[Cough cough] Don’t worry, I’m not sick, although I did have COVID-19 last month. That was tricky because I have sensitive lungs. I always have my inhaler nearby and take a variety of asthma and allergy medicine each night. Did COVID make my lungs worse? I don’t think so, but I would like to get rid of this phantom cough.
For 2½ years my family’s fortress was strong. COVID did not enter our house. We wore masks. We practiced social distancing. We were vaccinated and boosted. Trips were canceled. Holidays happened on Zoom. We eased back into 2021-2022 life with hope and buckets of hand sanitizer. Then, in June, COVID breached the perimeter. As soon as it entered the house I fell like a domino.
Here’s the thing that surprised me most about catching COVID: Yes, it was highly contagious, but my symptoms weren’t that bad. My Moderna vaccines protected me. I developed a sore throat, runny nose, achy back and cough, but I never spiked a fever. I also lost my sense of smell, which meant I could slather on Vicks VapoRub without gagging.
Since I have sensitive lungs, my doctor prescribed the antiviral drug Paxlovid. It made my mouth taste grapefruit and milk mixed together for several days, an unfortunate side effect called “Paxlovid mouth,” but it kept me from getting sicker.
I spent the first week in bed or on the couch watching TV. Doped up on DayQuil, I binged three seasons of the dystopian thriller “Westworld” on HBO Max. Let me tell you, robots rebelling against humanity is even scarier when you’re on cold meds. I was too discombobulated to write, but I did manage to keep my social media feeds updated for an upcoming book launch.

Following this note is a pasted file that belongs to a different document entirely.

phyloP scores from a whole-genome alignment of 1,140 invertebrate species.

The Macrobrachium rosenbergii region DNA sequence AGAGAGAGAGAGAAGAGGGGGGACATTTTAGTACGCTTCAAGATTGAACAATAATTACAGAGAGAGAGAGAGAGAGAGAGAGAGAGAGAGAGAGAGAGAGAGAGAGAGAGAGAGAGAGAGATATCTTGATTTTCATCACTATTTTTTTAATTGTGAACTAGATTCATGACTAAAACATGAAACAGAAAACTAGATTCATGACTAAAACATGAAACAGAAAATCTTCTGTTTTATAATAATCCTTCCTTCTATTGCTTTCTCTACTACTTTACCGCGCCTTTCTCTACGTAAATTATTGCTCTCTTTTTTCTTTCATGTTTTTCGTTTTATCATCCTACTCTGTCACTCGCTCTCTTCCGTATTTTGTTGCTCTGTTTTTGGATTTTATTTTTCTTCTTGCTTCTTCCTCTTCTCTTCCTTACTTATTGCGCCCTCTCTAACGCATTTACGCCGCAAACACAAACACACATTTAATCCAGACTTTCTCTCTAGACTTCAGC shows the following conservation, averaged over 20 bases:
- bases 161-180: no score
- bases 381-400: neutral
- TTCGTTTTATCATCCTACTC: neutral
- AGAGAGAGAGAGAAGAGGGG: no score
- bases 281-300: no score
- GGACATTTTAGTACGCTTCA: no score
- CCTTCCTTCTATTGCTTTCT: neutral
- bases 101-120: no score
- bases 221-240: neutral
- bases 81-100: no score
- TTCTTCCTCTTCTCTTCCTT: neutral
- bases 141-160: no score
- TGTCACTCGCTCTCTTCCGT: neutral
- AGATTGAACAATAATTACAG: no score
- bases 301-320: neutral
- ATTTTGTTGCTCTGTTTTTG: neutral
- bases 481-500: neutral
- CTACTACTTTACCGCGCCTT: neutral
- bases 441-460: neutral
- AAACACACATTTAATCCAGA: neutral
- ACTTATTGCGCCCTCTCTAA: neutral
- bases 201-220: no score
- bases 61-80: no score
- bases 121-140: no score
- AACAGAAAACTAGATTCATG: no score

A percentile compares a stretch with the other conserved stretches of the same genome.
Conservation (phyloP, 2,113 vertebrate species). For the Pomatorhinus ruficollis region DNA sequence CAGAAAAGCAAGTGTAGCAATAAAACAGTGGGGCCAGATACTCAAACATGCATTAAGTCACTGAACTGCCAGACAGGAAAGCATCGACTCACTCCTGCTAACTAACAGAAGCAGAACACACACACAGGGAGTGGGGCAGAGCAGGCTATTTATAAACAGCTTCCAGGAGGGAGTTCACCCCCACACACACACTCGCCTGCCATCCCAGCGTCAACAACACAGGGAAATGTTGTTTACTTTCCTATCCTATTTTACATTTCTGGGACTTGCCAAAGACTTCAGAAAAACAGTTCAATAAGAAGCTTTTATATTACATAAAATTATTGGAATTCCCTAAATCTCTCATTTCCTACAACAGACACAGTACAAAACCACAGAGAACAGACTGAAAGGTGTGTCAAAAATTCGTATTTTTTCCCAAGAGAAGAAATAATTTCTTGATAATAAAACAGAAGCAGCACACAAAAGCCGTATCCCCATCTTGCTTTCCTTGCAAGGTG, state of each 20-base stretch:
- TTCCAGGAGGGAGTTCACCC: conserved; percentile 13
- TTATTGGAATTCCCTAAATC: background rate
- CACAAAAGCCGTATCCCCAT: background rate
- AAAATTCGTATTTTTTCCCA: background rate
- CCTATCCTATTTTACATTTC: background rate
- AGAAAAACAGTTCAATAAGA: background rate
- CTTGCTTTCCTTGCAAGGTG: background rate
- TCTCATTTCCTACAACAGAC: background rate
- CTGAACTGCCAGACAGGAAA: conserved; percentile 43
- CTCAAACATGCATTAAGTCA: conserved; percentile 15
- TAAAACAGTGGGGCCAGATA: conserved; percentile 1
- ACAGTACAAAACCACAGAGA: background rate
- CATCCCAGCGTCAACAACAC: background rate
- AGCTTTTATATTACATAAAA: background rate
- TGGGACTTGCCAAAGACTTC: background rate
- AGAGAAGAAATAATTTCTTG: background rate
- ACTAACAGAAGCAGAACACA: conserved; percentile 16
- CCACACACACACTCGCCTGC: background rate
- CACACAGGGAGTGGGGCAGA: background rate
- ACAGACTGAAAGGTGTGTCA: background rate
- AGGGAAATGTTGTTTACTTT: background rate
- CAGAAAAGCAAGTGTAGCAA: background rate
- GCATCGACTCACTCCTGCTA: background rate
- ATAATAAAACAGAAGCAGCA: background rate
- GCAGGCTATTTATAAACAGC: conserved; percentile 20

The second week, I felt well enough that if I had an in-person office day job I could probably have handled it, masked up with a box of tissues handy. That would have been in line with the CDC recommendations that say if your symptoms are improving you can end isolation after five days so long as you wear a well-fitting mask. But since I work from home, I continued to isolate. There was no point in me going anywhere. I even had my groceries delivered. I figured it was better to be safe than sorry.
By the third week, I felt almost completely fine. My runny nose had stopped and aside from fatigue, I was close to my normal self.
[Cough cough.] Now, over a month later, I feel perfectly normal except for my lingering phantom cough. That happens to me with many illnesses. My lungs become inflamed and take a while to calm the heck down.
When a second booster shot becomes available for my age group, I’m definitely going to get it. I’ve also ordered another batch of free COVID tests available to Washington residents at: sayyesCOVIDhometest.org. My COVID story might have been a lot different without testing and vaccines helping me. Phantom coughs I can deal with, but a trip to the hospital? No thank you.
Jennifer Bardsley publishes books under her own name and the pseudonym Louise Cypress. Find her online on Instagram @jenniferbardsleyauthor, on Twitter @jennbardsley or on Facebook as Jennifer Bardsley Author. Email her at firstname.lastname@example.org.